It is early in the morning as a truck reverses into the loading platform at Keekonyokie slaughterhouse in Kiserian, Kajiado County. The bulls have been brought from Kajiado and other neigbouring counties. It is a busy day at this slaughterhouse that directly employs more than 200 people. The Smart Harvest team is here to learn what transpires in a slaughterhouse.
Fit for human consumption
According to Dr Peter Gathura, a senior lecturer at the Department of Public Health, Pharmacology and Toxicology at the University of Nairobi, a slaughterhouse provides an opportunity for inspection and evaluation of animals to assess if they are fit for human consumption. It allows checking the live animals on arrival, that is ante mortem inspection, as well as the carcasses and other parts such as organs of slaughtered animals during post-mortem inspection.
Once they are here, a supervising veterinarian or meat inspector examines each animal carefully while they are being unloaded to assess if they are healthy. Dr Gathura explains that after inspection, the animals are then allowed to settle down in the holding area. After some time, they are led through the crush to the stunning box. One after another, they enter the box and the door closes. The animal has to stand still and must not move its head. The animal is stunned (a technical method of making an animal immobile or unconscious) by an expert employee using a special gun.
The stunned animal is then pushed out. An employee checks to confirm that the animal is in deep sedation state. The sedated animal is killed by stabbing it on the neck arteries. During the whole process, the animal is handled carefully to avoid contamination. The animal is then let to bleed properly. The carcasses, which are at this point hung onto hooks by their legs, are transported along a rail that traverses from one end of the slaughterhouse to the other. The head is cut off. Conveyor belt workers cut loose the skin from the hind legs, the trunk and front legs. From here, the gastrointestinal tract is removed carefully and the red organs, or offal, are cut out. Finally, a large panga cuts the carcass in two halves from the tail to the neck.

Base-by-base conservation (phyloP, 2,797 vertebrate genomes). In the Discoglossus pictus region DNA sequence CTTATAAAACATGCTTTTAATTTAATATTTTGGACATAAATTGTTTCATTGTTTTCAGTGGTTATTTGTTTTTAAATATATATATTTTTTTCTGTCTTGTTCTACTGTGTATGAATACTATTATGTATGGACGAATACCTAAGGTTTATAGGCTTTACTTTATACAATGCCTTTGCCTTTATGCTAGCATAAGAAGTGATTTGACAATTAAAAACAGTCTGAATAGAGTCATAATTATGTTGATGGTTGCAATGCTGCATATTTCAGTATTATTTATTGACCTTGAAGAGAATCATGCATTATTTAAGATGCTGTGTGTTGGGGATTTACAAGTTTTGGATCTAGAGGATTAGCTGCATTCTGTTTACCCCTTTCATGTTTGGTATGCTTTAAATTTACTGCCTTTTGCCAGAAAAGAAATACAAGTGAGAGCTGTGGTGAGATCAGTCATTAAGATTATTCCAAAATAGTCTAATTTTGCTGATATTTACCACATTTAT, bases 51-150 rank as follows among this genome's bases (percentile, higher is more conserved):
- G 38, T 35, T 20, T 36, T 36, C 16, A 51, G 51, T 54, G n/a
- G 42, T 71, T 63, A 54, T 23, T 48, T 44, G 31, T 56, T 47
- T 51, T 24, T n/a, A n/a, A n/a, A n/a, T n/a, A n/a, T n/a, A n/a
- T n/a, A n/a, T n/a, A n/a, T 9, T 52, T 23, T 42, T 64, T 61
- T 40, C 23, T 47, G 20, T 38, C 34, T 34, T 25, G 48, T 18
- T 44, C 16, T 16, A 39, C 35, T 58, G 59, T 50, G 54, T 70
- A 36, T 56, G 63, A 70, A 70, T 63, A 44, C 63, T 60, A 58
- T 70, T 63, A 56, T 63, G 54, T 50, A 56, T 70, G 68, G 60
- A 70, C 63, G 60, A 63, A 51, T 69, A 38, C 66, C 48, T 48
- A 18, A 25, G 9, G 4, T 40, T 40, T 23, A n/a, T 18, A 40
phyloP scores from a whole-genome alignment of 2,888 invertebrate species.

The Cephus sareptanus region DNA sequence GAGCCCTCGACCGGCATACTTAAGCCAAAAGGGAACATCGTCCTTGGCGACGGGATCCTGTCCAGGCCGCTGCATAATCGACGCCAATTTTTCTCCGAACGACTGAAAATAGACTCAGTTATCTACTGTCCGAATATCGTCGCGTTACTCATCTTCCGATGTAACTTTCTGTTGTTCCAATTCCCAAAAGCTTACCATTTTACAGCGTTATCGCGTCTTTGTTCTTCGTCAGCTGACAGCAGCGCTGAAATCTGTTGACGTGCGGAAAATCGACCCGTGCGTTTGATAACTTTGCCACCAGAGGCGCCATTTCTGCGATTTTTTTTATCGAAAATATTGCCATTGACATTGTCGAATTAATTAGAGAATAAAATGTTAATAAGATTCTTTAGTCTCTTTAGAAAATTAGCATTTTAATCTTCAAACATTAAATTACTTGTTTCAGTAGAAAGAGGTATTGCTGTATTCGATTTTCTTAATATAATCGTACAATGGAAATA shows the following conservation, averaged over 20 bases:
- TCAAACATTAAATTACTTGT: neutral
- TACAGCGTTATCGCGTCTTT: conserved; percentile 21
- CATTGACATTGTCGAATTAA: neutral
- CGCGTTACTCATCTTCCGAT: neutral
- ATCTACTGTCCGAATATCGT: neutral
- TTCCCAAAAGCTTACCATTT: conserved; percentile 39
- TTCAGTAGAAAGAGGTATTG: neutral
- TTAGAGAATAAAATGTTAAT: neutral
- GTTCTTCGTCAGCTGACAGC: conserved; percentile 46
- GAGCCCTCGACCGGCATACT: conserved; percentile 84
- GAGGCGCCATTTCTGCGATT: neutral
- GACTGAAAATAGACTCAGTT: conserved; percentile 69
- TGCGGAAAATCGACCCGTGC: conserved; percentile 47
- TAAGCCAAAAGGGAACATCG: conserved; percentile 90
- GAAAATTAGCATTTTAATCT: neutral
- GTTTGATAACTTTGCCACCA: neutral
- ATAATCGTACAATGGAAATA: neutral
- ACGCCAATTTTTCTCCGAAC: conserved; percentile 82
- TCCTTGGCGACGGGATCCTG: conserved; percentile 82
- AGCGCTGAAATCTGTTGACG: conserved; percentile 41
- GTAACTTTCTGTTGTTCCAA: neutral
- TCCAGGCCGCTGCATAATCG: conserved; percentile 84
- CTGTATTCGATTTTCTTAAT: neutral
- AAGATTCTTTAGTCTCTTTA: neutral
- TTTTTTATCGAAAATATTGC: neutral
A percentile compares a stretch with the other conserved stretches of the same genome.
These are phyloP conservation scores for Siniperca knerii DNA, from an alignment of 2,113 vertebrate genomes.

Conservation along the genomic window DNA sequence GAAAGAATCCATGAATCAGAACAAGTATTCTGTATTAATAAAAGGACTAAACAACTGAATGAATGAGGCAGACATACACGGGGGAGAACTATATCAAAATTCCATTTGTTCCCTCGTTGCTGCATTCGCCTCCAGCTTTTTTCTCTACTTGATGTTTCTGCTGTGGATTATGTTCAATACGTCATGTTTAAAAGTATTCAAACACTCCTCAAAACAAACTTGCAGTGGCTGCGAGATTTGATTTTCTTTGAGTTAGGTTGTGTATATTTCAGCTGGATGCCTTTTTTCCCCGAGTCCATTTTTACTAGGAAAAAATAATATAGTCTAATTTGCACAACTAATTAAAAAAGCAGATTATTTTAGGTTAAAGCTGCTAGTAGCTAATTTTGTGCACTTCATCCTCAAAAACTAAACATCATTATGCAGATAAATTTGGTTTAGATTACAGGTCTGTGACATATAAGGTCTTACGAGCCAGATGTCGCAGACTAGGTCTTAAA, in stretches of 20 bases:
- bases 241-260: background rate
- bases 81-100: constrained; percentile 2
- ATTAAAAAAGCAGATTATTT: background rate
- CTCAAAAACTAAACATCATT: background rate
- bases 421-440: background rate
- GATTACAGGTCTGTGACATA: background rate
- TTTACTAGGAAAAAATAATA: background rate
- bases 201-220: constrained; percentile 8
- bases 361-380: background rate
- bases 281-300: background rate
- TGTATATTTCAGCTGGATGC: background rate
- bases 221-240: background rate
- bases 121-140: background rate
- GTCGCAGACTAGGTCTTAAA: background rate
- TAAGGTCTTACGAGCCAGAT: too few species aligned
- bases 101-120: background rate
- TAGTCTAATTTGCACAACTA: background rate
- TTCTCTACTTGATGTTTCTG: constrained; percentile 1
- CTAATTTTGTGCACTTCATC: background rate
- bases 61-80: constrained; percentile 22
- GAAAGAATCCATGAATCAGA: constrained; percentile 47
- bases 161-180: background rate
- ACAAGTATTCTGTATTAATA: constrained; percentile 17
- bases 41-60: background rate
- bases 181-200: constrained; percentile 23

Next, an expert checks the carcass and all organs for abnormalities. The inspection involves visual observation and palpation, which is basically feeling the carcass using the hands for lumps and bumps as well as fractures. After this, the meat inspector makes incisions on various parts of the carcass to look for worms that sometimes reside in the muscles. Different lymph nodes, the kidneys, heart, lungs, liver, spleen, tongue are also incised.
“When an organ say the liver has bumps due to liver fluke infestation, the inspector may trim off a part of the liver and keep it separately. If the whole liver is infested, it is labelled as not fit for human consumption,” says Dr Gathura.
A whole carcass can also be condemned if the animal was extremely emaciated, had many fractures or had infected wounds. The condemned organs or carcasses are then thrown into a condemnation pit by the meat inspector. This pit is always under lock and key to ensure that no condemned organ or carcass leaves the slaughterhouse.
The inspected carcass is then stamped using food grade ink to give the carcass a clean bill of health. It costs Sh800 to slaughter a head of cattle and Sh250 for sheep or goat in most facilities. From the slaughterhouse, the meat is ferried to the butcheries using motorbikes or vehicles mounted with stainless steel containers to avoid contamination.
[Dr Paul Kangethe is a Veterinary Surgeon and the Resident Vet at FarmKenya]